Side note: anyone who wants to talk about how they don’t like Zuska, etc. can please stay the hell out of this comment thread.
There’s some confusion over the intent of my last post, enough that I think it’s worth a follow-up post to clear some things up. I’ll start with Zuska.
Stephanie, are you really inviting your readers to honestly let you know if they think you behaved in a hypocritical manner? Or are you just hoping to hear a chorus of “nuh uh, no way, you are the best!!!”
I really am asking. Outside perspective is good for, well, perspective. I’d also like to hash the issue out a bit.
To be transparent, I don’t really expect to get answers that indicate hypocrisy. I do, however, expect answers that will illustrate what people object to when they’re calling me hypocritical. In particular, I wanted to draw becca out on the topic in a forum where we could discuss it with less sniping going on. Controlling the sniping didn’t work so well, but at least I got an answer from becca.
I think there’s a bit of hypocrisy inherent in tolerating shit from out friends we wouldn’t from strangers. But without that, few of us would have friends.
I think becca’s characterization here is part of the problem. I’m pretty sure it’s a big part of the answer to my questions about why people see hypocrisy in my behavior. In the press to “win” bloggy arguments, we’ve lost track of what “hypocrisy” means.
a feigning to be what one is not or to believe what one does not; especially : the false assumption of an appearance of virtue or religion
Hypocrisy is not failing to be perfectly consistent in the application of ideals one actually has. It’s not even having different standards for different people. It’s a form of dishonesty that prompts the wrath we reserve for people who lie to us. Describing behavior that doesn’t meet that definition as “hypocrisy” started as a way of invoking that wrath to back up a failing argument. What someone online means by it now is anybody’s guess–unless you ask.
This is why I rarely use labels when I’m pointing out fallacious argumentation and the like. This argument effect is starting to render them meaningless. I’d much rather say to someone, “Your opinion of me is very interesting, but do you have anything to address my reasoning?” than accuse them of argumentum ad hominem. When people no longer understand what the problem is from the name, we need to address the behavior directly.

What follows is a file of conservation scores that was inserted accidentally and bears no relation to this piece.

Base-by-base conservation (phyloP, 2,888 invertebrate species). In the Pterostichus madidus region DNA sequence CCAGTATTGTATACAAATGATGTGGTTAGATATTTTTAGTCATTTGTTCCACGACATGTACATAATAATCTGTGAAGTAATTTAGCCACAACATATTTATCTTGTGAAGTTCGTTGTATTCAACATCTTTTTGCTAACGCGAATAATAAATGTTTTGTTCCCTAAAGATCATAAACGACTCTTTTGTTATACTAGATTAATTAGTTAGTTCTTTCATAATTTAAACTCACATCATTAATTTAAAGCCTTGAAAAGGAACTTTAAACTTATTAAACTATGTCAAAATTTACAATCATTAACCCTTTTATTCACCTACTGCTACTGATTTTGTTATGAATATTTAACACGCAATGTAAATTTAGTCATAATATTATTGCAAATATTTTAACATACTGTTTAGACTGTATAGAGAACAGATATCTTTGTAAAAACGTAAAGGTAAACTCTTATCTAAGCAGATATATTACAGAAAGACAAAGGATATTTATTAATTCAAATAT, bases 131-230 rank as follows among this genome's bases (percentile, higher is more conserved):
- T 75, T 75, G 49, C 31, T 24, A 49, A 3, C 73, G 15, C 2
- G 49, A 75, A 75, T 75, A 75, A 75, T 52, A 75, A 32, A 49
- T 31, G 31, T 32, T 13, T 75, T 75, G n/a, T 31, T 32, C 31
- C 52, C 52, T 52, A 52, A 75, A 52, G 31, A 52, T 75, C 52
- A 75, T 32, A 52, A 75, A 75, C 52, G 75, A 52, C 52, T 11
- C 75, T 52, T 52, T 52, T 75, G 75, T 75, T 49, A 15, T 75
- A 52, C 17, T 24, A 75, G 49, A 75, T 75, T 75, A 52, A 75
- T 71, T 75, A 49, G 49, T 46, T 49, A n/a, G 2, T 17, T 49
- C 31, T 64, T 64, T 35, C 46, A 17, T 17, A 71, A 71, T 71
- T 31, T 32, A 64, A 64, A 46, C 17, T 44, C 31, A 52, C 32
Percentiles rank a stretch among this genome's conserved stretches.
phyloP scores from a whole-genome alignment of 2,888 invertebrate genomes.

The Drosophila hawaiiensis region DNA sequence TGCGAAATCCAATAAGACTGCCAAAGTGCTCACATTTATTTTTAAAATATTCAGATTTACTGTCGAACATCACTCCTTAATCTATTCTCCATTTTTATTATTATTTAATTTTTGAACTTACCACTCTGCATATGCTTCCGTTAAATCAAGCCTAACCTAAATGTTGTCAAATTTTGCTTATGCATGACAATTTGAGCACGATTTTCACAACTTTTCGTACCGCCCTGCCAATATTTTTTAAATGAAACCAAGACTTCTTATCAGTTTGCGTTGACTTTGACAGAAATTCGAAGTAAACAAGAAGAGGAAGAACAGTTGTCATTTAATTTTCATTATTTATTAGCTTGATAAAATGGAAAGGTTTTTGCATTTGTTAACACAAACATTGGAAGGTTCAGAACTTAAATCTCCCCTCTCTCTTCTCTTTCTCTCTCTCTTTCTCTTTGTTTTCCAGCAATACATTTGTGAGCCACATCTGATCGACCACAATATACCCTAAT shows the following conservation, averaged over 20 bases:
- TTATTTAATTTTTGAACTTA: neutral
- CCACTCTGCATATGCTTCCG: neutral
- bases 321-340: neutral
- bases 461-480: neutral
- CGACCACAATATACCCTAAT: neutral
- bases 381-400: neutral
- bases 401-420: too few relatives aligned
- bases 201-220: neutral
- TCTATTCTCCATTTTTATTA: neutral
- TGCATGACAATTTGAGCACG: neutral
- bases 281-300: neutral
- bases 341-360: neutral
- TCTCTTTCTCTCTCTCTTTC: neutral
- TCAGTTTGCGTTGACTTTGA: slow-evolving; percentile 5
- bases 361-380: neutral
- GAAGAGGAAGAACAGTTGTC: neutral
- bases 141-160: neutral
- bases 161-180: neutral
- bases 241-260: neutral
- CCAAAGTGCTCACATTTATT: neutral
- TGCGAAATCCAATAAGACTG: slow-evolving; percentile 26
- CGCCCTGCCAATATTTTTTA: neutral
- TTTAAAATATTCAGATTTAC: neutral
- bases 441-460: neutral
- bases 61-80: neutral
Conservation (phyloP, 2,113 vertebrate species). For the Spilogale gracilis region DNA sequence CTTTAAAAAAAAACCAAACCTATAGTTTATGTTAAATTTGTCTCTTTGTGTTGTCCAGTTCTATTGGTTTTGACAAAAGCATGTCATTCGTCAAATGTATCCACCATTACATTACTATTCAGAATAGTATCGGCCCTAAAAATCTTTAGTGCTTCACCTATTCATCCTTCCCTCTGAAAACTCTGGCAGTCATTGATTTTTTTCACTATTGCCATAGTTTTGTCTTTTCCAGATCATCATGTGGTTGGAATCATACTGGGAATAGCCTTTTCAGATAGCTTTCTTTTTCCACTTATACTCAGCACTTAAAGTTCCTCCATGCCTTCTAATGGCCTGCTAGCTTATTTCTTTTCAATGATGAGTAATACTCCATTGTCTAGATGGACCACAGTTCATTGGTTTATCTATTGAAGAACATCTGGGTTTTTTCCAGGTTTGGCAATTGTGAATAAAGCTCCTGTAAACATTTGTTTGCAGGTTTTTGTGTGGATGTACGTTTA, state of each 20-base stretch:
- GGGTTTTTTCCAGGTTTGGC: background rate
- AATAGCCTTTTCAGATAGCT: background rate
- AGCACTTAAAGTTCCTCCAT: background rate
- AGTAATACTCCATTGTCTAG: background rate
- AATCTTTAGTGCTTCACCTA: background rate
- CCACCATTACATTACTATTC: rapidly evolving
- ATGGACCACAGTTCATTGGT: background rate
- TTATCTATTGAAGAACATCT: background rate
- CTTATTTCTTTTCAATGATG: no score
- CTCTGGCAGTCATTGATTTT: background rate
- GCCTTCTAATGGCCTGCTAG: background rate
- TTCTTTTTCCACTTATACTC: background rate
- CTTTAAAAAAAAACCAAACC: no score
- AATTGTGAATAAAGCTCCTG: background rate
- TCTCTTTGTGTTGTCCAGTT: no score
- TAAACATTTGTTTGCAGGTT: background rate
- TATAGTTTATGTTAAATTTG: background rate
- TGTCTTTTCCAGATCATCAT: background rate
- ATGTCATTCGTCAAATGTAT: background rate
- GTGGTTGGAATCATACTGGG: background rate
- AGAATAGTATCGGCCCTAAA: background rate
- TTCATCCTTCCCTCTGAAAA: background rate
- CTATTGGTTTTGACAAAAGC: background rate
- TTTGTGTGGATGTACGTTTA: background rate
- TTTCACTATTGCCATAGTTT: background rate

That said, there are a couple of things about becca’s friends versus not friends idea that I want to dig into. The first is that you don’t, and won’t, see a lot of my interaction with my friends. I’m just not that exhibitionistic (bloggerfail?). That’s doubly true on those occasions when I want to work to change their minds about something. Turning that discussion into an adversarial interaction in public with people taking sides or being happy to see a disagreement is about the least productive tack I could possibly take. There is no point.
Secondly, I think that much of what is being seen as double standards is a difference in the level at which we understand others’ behavior, kind of an extension of the actor-observer bias. We are privy to much more information about why our friends do what they do. We understand it better. We see a wide range of behavior from them. We have the context to understand why they do what they do–and to empathize.
People who aren’t our friends, however, or even those who are our friends but are new friends or are at some distance from us? Them we don’t know as well. We see a smaller range of their behavior, and we see less of the circumstances that provide context for the behavior. We just don’t have the same basis for empathy, even though we might well offer it if we did.
Of course, even though it isn’t a double standard, this effect is still something to be wary of. It can make you very, very wrong.
And, finally, because this is important to me, back to Zuska.
I thought we were friends.
Me too. I still think we’re friends.
We’re friends at a distance and both of us busy with other things, which makes it a hell of a lot harder when we have disagreements. It makes it hard to even know when we’re disagreeing. Making it harder yet is the fact that people keep telling us we have lots of disagreements. We’re primed to see them even in places where they don’t exist. And we just don’t talk enough to sort out what’s real and what’s not.
Take the idea that I called anyone, much less you, a bully in the comments on Jason’s post. It didn’t happen. I did get angry enough at the presence of “so-and-so deserved it” comments that I wasn’t clear that “junior high” wasn’t meant as a descriptor of all the comments I objected to, and for that, I’m sorry. I still disagree that you would apply the same simple argument about power to other circumstances, but I wish I had been more careful of your feelings.
Something similar happened with your post, wherein people thought you were attacking me as a bully. I didn’t know what to think, so I set it aside until it got sorted out on its own or I had time to sit down long enough to ask. I’m glad you clarified.
For the record, I don’t think we have that many disagreements. Those that we do have mostly have to do with our perceptions of other people, where I think more priming bears a lot of the blame. We simply don’t get the same things from the same words.
Aside from that, I don’t see much in the way of disagreement usually. I’m appallingly focused on tactics a lot of the time and your focus is different, and that’s cool. I get slightly annoyed when people mistake venting for tactical work, but that isn’t you. I also love it when you do get tactical.
So yes, friends. And I’m glad you asked and hope you will again if you ever doubt it.